Western and Eastern Zhou

Initially the Ji family was able to control the country firmly. In 771 BC, after King You had replaced his queen with a concubine Baosi, the capital was sacked by the joint force of the queen's father, who was the powerful Marquess of Shen, and a nomadic tribe, the Quanrong. The queen's son Ji Yijiu was proclaimed the new king by the nobles from the states of Zheng, , Qin and the Marquess of Shen. The capital was moved eastward in 722 BC to Luoyang in present-day Henan Province. Because of this shift, historians divide the Zhou era into the Western Zhou (西周, pinyin Xī Zhōu), lasting up until 771 BC, and the Eastern Zhou (Traditional Chinese: 東周, Simplified Chinese: 东周, pinyin: Dōng Zhōu) from 770 up to 256 BC. The beginning year of the Western Zhou has been disputed — 1122 BC, 1027 BC and other years within the hundred years from late 12th century BC to late 11th century BC have been proposed. Chinese historians take 841 BC as the first year of consecutive annual dating of the history of China, based on the Records of the Grand Historian by Sima Qian. The Eastern Zhou corresponds roughly to two subperiods. The first, from 722 to 481 BC, is called the Spring and Autumn Period, after a famous historical chronicle of the time; the second is known as the Warring States Period (403 to 221 BC), after another famous chronicle and initiated by the partitioning of Jin. The Warring States Period extends slightly past the 256 BC end date of the Eastern Zhou; this discrepancy is due to the fact that the last Zhou king's reign ended in 256, 35 years before the beginning of the Qin dynasty which ended the Warring States period. The Eastern Zhou period is also designated as a period of a hundred schools. This is a reference to the different schools of historical Chinese intellectual thought. There were four main distinct schools which were the Ru, Mohist, Daoist, and Legalists. These schools of thought contributed to social, philosophical and political change which played a large part in the decline of the Zhou dynasty.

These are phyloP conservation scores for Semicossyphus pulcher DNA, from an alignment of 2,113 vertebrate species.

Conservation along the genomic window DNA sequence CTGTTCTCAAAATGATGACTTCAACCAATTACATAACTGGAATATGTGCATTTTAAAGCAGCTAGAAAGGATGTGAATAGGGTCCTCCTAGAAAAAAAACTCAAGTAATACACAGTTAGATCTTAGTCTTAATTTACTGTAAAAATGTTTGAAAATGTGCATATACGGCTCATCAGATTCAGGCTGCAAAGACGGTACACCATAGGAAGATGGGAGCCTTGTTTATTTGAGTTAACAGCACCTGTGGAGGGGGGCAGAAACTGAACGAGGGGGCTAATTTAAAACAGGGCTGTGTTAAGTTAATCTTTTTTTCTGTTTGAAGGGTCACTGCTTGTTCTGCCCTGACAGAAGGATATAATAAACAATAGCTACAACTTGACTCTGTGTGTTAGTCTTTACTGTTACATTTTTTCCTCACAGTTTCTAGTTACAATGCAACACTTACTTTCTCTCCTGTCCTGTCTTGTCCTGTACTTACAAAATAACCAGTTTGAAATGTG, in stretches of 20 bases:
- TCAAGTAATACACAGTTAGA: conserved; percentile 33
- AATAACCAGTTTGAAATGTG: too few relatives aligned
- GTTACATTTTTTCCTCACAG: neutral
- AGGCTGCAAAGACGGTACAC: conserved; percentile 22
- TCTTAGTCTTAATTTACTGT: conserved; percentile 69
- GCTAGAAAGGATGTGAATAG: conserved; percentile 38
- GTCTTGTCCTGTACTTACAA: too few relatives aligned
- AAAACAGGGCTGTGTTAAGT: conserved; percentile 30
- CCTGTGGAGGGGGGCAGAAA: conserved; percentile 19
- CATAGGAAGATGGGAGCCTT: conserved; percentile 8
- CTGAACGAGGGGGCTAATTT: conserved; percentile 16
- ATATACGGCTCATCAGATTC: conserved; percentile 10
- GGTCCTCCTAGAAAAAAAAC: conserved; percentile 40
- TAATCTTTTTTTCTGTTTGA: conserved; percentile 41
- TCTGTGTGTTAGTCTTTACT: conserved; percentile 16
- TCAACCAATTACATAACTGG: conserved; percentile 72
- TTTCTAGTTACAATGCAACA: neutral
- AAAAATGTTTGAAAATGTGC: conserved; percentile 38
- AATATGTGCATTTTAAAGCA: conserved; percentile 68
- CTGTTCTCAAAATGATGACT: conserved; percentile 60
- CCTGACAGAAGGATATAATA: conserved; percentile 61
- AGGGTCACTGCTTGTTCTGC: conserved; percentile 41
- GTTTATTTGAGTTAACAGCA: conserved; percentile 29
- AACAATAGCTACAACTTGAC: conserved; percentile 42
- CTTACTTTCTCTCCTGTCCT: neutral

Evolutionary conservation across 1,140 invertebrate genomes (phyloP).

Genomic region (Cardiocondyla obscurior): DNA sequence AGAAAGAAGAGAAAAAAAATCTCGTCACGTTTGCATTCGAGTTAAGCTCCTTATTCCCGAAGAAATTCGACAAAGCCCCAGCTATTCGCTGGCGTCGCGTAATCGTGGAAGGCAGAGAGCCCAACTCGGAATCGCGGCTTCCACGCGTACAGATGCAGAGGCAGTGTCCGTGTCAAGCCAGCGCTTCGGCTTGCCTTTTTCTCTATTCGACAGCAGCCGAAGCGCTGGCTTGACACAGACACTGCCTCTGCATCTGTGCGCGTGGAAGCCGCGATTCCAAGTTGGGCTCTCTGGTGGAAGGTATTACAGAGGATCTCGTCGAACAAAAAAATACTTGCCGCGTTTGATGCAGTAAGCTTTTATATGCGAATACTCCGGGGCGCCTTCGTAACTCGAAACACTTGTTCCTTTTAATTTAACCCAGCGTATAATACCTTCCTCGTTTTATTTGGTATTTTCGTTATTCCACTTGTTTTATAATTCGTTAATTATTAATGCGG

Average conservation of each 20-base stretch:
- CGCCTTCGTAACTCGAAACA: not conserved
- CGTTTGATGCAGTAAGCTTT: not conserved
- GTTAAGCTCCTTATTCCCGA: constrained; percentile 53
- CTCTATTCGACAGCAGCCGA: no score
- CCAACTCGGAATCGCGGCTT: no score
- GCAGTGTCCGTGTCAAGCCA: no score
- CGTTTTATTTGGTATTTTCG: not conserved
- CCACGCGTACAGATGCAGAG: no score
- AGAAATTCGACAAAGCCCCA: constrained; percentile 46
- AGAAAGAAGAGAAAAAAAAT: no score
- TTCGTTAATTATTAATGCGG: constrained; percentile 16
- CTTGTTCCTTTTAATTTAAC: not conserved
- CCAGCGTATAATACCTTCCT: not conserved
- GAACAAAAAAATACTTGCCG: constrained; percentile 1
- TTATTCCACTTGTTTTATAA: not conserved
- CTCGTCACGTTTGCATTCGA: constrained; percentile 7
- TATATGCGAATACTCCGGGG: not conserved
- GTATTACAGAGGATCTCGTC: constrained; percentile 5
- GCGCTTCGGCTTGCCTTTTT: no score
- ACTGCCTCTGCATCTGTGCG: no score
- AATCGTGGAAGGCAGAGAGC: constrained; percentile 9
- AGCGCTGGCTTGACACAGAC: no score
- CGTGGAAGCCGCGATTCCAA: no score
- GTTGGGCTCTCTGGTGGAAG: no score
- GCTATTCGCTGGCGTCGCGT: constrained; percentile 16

Decline

With the royal line broken, the power of the Zhou court gradually diminished, and the fragmentation of the kingdom accelerated. From Ping Wang onwards, the Zhou kings ruled in name only, with true power lying in the hands of powerful nobles. Towards the end of the Zhou Dynasty, the nobles did not even bother to acknowledge the Ji family symbolically, rebelled and declared themselves to be kings. The dynasty was ended in 256 BC, before Qin Shi Huang's unification of China in 221 BC, when the last king of Zhou died and his sons did not proclaim the nominal titles of King of China.

Agriculture